El Paso Herald (El Paso, Tex.), Ed. 2, Wednesday, January 12, 1910 Page: 1 of 26
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All tbe News
While It's Fresh.
Comparisons With a Few
Years Ago Show an In-
crease Fifteen Fold.
This Large Total Was De-
livered into El Paso Dur-
ing Year Just Closed.
The city 04 El Paso made a most
wonderful progress during the year
1909 and in no line of business -was that
progress and prosperity more pro-
nounced than with the railroads enter-
ing the city- "With the close of the
year the officials were brought to
realize the tremendous volume of busi-
ness done during 1909 the aggregate on
four roads being more than 470000 cars
handled through the railroad yards of
the city during that period. The totals
for 1908 ran about 425000 cars. A com-
parison by roads appears on page 32
and 33 of the annual review section.
Fourteen years ago last December The
Herald announced the largest railroad
business ever done In the city up to
that time the G. H. & S. A. having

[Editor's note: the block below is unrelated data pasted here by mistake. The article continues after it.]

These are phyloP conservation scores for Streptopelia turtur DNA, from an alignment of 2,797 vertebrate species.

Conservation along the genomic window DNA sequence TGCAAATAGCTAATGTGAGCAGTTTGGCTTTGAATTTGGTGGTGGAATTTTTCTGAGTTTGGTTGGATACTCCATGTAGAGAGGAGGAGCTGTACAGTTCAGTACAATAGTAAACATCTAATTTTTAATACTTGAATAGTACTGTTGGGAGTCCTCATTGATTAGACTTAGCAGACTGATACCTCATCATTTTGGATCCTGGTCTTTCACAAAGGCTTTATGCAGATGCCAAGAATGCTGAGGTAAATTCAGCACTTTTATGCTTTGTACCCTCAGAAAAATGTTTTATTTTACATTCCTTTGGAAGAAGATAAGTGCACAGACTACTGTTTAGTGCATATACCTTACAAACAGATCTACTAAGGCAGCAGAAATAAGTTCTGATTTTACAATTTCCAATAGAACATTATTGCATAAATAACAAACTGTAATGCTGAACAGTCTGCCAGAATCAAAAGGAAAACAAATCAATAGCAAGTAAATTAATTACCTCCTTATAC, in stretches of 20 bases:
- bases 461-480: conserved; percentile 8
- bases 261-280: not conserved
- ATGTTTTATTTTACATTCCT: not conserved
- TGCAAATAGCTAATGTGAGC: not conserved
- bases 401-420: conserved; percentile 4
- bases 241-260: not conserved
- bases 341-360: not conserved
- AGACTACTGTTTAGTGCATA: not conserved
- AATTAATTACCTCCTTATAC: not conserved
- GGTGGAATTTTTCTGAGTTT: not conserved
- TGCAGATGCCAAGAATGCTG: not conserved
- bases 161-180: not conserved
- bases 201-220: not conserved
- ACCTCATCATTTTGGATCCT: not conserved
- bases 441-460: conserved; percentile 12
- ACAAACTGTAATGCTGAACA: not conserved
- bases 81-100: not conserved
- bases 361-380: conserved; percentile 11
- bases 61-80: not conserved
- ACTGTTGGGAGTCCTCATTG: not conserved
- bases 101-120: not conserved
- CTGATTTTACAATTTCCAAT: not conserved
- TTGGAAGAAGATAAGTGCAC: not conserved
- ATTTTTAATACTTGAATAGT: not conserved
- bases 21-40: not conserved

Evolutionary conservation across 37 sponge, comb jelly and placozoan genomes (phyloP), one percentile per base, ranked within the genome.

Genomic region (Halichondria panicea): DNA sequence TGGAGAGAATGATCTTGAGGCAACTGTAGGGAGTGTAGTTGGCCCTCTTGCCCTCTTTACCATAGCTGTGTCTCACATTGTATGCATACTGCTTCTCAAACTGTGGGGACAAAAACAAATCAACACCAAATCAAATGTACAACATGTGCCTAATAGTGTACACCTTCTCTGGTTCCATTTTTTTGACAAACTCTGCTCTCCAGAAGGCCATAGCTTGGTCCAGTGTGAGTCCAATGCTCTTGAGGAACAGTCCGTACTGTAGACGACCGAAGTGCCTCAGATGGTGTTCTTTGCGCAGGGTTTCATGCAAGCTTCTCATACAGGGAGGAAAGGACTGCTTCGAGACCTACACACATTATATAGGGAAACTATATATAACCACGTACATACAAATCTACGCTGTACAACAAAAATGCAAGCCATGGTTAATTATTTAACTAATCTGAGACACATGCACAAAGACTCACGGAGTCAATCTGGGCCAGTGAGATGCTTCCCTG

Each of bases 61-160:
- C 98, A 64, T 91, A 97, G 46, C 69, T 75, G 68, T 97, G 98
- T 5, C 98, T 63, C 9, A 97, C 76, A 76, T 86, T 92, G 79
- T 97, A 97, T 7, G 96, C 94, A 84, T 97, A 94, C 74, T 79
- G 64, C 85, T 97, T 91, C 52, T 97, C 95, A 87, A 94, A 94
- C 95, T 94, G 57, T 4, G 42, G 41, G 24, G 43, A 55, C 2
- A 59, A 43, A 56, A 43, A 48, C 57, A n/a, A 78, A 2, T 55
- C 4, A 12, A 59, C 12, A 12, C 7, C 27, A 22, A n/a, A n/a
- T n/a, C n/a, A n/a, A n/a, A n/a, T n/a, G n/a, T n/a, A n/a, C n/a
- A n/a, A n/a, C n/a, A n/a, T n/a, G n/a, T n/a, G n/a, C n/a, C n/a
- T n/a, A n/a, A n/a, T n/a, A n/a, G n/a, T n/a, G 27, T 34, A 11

handled a total of 7500 cars during the
month of November. In the month of
November 1903 the same road handled
20120 cars'In the city yards and a
comparison of the business done for the
entire year with the same months of
other years shows that the month of
N vember was not an exceptional
m-mtli but that the growth to that
grear number of cars handled has been
steady and that it is no uncommon
thing to have that number exceeded in
almost any calendar nJbntb.
During the same month of 1909 the
El Paso & Southwestern a road not in
existence 14 years age handled 13 983
cars in its El Paso yards. In 1908 the
El Paso & Southwestern handled 172-
322 cars through EI Paso and in 1909
handled 195232 cars.
The Santa Fe during November 1909
did a better business than In former
months of the year and the average
monthly "business for the year was more
than 1800 cars. The Santa Fo showed a
gain of 2774 cars the 1908 total being
19.906 and the 1909 total 22680 cars.
During the month of November 1909
the Texas & Pacific handled 3979 cars